Being cyber secure is a key priority for us all and there are a number things we can all do to keep our data and information safe. View our tips below to know how you can be more cyber savvy.
- Use a long, strong password with added complexity: At least ten characters long including upper/lower case characters, numbers, and special characters. The longer the better!
- Keep passwords safe: Don’t keep them on a post-it on your laptop for instance.
- Password managers like 1Password or LastPass are handy tools.
- Don’t reuse passwords: They should be unique to each account and difficult to guess.
- Add a layer of protection: Multi-factor authentication is worth setting up on your personal accounts, such as Amazon and iCloud. You’ll be sent a code which confirms your identity. It’ll be available on your University account soon.
Home security tips
- Check your WiFi security: Changing your wireless network’s default name and password can provide you with extra protection. If an attacker accesses your home network they may be able to access your devices: changing the default password makes this harder.
- Who’s there? Be aware of your surroundings and who can hear you. If you’re taking pictures at home, check what’s being displayed on screens around you.
- Lock it: Lock your computer when you’re not using it (pressing the Windows Key + L is a great shortcut for this) and shut it down when you’re finished.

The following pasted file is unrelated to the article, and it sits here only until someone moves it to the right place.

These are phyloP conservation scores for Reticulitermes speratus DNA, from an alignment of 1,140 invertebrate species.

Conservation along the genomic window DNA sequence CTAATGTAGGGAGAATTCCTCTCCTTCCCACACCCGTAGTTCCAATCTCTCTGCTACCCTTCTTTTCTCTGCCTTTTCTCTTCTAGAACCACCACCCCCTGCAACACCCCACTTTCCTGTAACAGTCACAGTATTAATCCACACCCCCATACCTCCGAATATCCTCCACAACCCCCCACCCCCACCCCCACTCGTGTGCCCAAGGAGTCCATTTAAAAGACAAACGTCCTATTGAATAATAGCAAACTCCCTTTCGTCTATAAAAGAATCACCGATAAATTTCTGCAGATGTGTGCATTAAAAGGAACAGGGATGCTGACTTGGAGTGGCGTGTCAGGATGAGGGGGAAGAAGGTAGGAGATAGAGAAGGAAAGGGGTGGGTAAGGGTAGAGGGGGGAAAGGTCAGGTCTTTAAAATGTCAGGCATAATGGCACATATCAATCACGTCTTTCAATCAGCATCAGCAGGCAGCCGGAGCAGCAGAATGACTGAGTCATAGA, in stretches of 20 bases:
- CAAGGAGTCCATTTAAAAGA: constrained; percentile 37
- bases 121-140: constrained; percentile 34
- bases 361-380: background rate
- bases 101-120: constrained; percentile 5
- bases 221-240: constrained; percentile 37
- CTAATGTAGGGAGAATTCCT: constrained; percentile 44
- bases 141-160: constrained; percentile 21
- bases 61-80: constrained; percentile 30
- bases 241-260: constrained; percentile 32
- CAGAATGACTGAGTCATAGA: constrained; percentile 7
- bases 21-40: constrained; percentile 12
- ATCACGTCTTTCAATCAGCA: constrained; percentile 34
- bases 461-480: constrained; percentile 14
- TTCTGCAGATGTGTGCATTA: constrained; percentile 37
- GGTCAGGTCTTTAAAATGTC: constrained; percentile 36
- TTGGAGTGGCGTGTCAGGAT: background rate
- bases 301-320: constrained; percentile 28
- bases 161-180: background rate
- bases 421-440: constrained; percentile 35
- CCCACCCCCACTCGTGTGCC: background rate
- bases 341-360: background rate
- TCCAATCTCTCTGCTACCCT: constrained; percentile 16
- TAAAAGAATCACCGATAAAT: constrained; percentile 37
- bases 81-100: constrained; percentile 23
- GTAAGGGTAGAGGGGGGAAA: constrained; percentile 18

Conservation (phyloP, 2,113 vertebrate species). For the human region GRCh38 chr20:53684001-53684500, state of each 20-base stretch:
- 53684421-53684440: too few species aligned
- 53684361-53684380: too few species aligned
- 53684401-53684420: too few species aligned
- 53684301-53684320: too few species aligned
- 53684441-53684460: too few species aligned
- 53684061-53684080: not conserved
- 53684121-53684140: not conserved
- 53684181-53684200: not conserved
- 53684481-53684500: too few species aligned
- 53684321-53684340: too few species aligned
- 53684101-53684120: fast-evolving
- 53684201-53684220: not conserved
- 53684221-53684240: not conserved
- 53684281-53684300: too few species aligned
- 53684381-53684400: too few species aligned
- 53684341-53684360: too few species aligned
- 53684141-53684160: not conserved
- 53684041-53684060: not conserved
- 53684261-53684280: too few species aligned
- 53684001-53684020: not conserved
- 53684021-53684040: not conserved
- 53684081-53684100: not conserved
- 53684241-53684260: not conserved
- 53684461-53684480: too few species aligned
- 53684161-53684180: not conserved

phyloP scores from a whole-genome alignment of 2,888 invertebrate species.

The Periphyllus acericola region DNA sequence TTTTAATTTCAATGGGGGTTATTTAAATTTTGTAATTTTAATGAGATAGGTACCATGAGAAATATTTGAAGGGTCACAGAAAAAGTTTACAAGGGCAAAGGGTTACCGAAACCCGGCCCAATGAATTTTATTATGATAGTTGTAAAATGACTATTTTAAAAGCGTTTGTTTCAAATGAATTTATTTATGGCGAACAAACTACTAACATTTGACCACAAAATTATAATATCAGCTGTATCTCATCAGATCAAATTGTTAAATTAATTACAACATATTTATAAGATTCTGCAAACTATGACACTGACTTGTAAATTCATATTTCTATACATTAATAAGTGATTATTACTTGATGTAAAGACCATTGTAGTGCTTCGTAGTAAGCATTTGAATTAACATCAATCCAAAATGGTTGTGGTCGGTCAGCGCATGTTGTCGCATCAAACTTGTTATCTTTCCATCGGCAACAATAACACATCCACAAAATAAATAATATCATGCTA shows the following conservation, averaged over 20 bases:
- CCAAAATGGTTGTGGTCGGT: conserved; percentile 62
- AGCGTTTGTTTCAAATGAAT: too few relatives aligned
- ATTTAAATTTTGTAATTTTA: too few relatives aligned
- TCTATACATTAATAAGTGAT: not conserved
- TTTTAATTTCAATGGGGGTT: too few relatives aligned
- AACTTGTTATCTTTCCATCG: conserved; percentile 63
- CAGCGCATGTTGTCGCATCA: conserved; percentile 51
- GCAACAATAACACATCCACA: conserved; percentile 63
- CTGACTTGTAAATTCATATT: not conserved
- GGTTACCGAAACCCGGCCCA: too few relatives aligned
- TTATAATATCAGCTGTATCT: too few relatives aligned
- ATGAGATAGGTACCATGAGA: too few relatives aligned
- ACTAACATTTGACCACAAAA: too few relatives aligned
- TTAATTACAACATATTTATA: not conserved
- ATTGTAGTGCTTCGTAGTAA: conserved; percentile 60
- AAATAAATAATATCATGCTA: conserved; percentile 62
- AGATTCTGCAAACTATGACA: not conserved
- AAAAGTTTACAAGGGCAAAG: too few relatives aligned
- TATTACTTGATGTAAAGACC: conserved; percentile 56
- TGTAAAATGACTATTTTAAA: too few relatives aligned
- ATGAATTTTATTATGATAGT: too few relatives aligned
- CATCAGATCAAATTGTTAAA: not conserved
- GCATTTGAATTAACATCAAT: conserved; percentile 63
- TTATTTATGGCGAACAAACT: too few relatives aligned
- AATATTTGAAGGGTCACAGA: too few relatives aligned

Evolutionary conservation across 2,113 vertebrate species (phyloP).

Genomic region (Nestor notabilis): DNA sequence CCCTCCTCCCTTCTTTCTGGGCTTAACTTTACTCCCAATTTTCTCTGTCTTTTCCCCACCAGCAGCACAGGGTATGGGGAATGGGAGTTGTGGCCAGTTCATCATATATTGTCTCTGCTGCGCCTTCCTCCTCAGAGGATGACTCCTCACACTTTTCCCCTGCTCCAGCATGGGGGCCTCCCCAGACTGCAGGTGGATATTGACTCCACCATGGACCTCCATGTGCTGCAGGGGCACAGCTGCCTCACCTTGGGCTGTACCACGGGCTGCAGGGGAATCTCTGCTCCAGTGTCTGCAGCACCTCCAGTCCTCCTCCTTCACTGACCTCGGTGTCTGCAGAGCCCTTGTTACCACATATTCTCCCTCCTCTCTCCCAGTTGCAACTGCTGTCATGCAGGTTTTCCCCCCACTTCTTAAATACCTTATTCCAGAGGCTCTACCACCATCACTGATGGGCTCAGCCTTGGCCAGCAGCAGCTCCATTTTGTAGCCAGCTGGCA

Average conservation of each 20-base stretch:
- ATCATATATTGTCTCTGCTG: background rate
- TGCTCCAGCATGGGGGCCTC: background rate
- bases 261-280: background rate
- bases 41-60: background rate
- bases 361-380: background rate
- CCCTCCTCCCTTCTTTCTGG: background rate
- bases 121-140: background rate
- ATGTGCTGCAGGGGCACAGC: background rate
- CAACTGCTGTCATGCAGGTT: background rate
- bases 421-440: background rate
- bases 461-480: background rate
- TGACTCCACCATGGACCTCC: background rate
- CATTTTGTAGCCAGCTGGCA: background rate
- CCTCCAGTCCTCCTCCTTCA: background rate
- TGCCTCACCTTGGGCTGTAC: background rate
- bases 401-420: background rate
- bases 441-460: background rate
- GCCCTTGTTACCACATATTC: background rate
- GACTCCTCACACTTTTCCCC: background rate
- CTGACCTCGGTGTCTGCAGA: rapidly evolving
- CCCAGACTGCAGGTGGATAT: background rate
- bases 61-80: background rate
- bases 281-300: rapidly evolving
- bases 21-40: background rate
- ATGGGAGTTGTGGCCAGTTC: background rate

- Encryption: Lots of devices (including smartphones) now feature encryption by default. This is a great tool for data protection.
- Get comfortable: No one knows how long this situation may last so it’s worthwhile setting up a comfortable, safe working environment.
Email and sharing tips
- Watch out for phishing attacks: Don’t open links you don’t recognise. Is it an email you’re expecting? If you’re unsure, delete the email or ask the sender (but not by replying to the email).
- Don’t overshare: Only share what you need to during online meetings (eg a window instead of your entire desktop). Familiarise yourself with screen sharing options in Teams and Zoom.
- Watch what you click: Sites using ‘https://’ are more secure. Be especially careful when using freeware sites such as file converters or file transfer services.
- Share wisely: Use Teams, SharePoint locations or permissions groups to give access to files. If you need to share a file with a small number of people, use sharing links instead of email attachments.
- Invite carefully: When hosting online meetings, don’t share the invite link widely (eg openly on social media). If you’re hosting a large meeting, ask people to register first before sending out joining information.
BitLocker Drive Encryption is simply a PIN number for your laptop – it will protect your laptop’s hard drive; so if it is lost or stolen, no one can view the contents of it.
Data on a lost or stolen computer is vulnerable to unauthorized access, either by running a software-attack tool against it or by transferring the computer's hard disk to a different computer. BitLocker helps mitigate unauthorized data access by enhancing file and system protections. BitLocker also helps render data inaccessible when BitLocker-protected computers are decommissioned or recycled.
BitLocker protects your laptop (ie if it is stolen), whereas multi-factor authentication protects your account online (eg from hackers).
To find out more visit Bitlocker on the Digital Hub.